This was in some ways the land of the unknown. Moscow carried in part an image of a city run by the mafia, with dark alleys, high crime, language problems, and major safety issues. What we discovered was something totally opposite – beautiful colorful city, happy-looking facades, actually helpful people and an amusingly easy to read language. We walked around most of the time and discovered local markets, gardens and some beautiful hole in the wall places to eat. Some of the experiments with food didn’t always work but it was always an enjoyable experience. The final positive was the price – a meal would cost nearly the same as it would in India.
We landed early morning and got a cab to our hotel, a short walk from Red Square. The room nice and spacious enough and there was a large atrium for breakfast and means. We showered, had a quick snack and then made the tough choice of taking a nap or walking to Red Square. The adventurous spirit won. We strolled across to the most famous square in the country. It is flanked on one side by Kremlin and kind of showcases the fabulous St Basil’s Cathedral right upfront. This is the church that probably inspired the Disney castles and doesn’t look anything like what you would expect a cathedral to look like. The third side of the square is an expensive mall (GUM) with a facade full of even more expensive restaurants, squarely targeted at tourists. These are best avoided.
Among all these stunning architecture, Lenin’s mausoleum somehow gets lost. There is not much signage and opening hours are very limited but if you do get in, his sarcophagus still lies there. We did not find out about it in time. The square though is a photographer’s dream come true, with cobbled stones and bright red walls.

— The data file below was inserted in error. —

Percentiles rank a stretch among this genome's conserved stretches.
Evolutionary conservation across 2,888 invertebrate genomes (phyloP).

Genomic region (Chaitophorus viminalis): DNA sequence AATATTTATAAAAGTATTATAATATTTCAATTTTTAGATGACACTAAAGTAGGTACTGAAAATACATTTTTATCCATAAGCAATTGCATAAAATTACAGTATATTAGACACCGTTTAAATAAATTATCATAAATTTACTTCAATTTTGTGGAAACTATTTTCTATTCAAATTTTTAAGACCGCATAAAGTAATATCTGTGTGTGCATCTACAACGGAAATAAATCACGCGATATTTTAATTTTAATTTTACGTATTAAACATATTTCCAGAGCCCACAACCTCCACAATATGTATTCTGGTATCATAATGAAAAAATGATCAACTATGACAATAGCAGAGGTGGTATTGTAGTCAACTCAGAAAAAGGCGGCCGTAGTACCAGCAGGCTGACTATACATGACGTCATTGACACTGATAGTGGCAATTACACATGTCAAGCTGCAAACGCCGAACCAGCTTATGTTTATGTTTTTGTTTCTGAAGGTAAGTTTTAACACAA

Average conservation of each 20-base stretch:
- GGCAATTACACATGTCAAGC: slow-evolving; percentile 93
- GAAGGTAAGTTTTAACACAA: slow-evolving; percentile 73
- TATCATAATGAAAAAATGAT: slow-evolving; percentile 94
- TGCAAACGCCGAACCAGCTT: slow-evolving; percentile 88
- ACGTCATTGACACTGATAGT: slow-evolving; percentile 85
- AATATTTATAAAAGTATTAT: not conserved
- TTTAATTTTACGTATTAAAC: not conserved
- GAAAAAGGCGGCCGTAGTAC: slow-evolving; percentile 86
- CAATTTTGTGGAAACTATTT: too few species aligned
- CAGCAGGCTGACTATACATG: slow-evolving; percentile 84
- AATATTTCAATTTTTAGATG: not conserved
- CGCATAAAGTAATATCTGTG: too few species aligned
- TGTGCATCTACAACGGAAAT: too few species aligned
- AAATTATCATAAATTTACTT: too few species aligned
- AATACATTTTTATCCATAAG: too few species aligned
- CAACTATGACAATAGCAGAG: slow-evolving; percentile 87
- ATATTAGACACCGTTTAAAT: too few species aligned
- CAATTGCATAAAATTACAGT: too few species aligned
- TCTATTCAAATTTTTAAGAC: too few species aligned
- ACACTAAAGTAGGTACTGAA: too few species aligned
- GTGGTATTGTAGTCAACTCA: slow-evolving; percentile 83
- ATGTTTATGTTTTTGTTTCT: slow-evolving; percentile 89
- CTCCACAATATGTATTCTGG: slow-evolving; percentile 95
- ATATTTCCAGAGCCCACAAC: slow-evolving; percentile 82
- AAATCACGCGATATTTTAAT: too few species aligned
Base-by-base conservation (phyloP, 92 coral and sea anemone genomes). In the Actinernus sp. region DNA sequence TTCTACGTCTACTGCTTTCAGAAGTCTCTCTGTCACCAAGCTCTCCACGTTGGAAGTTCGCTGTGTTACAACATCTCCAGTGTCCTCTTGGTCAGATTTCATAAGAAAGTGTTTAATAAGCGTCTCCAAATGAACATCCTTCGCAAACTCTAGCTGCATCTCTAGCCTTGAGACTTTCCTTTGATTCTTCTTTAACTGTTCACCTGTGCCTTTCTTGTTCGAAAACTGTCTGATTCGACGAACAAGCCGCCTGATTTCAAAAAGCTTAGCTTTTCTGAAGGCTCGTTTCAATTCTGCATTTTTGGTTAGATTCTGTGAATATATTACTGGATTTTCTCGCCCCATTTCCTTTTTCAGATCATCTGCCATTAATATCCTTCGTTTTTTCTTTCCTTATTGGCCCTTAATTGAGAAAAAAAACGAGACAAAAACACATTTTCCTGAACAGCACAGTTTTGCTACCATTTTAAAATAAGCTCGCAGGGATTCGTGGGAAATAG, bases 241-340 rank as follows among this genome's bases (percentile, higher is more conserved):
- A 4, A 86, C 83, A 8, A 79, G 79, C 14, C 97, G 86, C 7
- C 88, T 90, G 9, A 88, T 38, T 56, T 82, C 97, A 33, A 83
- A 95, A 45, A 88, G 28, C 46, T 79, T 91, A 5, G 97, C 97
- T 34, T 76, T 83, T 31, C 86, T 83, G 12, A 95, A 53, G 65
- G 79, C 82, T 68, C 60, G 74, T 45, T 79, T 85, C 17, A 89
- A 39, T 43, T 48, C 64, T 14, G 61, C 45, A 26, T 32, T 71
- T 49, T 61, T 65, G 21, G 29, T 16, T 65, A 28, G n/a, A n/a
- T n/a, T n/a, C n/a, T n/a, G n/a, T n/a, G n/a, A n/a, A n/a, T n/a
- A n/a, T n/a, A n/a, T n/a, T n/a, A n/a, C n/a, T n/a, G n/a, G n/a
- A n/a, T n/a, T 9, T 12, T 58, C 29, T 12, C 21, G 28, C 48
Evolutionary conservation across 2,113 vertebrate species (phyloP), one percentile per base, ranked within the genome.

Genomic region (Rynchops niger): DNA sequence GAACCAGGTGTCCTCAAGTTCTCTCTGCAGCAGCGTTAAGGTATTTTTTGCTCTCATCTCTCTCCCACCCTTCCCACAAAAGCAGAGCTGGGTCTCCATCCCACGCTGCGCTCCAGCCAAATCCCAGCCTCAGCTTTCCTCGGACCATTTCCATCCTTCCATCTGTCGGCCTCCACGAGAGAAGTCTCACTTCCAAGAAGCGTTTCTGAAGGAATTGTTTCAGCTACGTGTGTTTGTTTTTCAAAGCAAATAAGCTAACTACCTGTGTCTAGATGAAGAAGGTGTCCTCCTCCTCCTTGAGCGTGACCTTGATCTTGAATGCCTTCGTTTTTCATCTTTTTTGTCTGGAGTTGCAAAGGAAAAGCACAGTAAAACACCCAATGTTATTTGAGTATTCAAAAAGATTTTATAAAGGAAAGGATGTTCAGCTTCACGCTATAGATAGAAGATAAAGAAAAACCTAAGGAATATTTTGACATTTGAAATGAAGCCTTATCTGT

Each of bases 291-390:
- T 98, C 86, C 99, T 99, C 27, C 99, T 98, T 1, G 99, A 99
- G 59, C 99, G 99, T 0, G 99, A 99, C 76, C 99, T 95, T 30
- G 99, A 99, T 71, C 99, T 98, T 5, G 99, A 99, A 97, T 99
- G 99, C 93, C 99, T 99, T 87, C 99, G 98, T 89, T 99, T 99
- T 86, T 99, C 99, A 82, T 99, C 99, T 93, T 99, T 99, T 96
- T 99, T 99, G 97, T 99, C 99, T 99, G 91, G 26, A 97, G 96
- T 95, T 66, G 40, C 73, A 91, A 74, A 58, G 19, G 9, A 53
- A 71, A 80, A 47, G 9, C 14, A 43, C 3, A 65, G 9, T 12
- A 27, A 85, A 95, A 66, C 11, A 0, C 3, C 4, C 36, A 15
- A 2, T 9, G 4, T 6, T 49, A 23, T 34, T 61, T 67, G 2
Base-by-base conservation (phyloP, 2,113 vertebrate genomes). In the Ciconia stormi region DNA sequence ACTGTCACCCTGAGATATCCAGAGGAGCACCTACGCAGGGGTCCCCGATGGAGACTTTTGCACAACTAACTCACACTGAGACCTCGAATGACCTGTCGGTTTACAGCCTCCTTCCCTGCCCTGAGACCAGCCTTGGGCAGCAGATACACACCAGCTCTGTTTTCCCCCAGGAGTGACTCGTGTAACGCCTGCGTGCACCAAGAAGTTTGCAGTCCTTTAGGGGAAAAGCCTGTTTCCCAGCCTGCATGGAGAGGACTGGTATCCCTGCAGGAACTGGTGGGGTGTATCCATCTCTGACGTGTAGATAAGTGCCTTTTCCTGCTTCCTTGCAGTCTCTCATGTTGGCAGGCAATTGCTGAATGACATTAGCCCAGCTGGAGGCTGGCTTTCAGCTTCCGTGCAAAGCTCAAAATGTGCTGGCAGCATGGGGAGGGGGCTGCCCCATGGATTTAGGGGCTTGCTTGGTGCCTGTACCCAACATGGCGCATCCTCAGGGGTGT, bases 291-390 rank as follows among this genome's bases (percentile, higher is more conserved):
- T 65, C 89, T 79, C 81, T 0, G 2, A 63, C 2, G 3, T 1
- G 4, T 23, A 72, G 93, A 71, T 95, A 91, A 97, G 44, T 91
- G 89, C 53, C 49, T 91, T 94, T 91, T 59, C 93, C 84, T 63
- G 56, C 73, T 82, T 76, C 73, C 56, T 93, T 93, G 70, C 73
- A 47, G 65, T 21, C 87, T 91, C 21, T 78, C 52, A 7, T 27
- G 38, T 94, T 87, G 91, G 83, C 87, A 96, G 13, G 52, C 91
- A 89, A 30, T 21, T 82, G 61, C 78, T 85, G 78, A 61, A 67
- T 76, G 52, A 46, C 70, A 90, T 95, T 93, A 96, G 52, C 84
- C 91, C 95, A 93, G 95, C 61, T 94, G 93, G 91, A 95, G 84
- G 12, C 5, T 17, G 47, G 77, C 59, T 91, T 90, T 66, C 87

On the way back from the square, we came across a beautiful local garden that basically occupied a very wide divider on Tverskoy Boulevard. A small portion of it near Pushkinu Monument hosted a farmer’s market with beautiful flowers, local produce and some household products like soaps and cheese. The sellers were dressed in medieval local attire and were trying to recreate some traditions. No one understood a word of English and we hadn’t still figured out Russian, but sign language worked really well. I bought soap.
There were many restaurants in the vicinity of the square as well as our hotel. We checked one out for dinner and it was a pleasant surprise to find a great variety of vegetables, some good soups and a wide variety of drinks on the menu, besides the traditional beef.
For the next day, we booked a hop-on-hop-off to get a good orientation and flavor of the city. It turned out to be a good idea as Moscow is really well spread out and 4 days definitely aren’t enough to do everything. We saw the theatres, fancy hotels, and malls with some interesting stories…not a bad investment of a day. The highlight of the trip was the Cathedral of Christ the Savior. The original church was actually destroyed by the communist regime and a swimming pool opened in its place. After the fall of the communist government, the church was rebuilt as a close replica of the original. It looks grand from the outside, but the inside is beyond imagination beautiful. Sadly, no photography allowed there. The walls are all adorned with grand paintings, and the overall scale of the place is stunning. There is a basement, just as would be in historic churches and it has some amazing artwork too.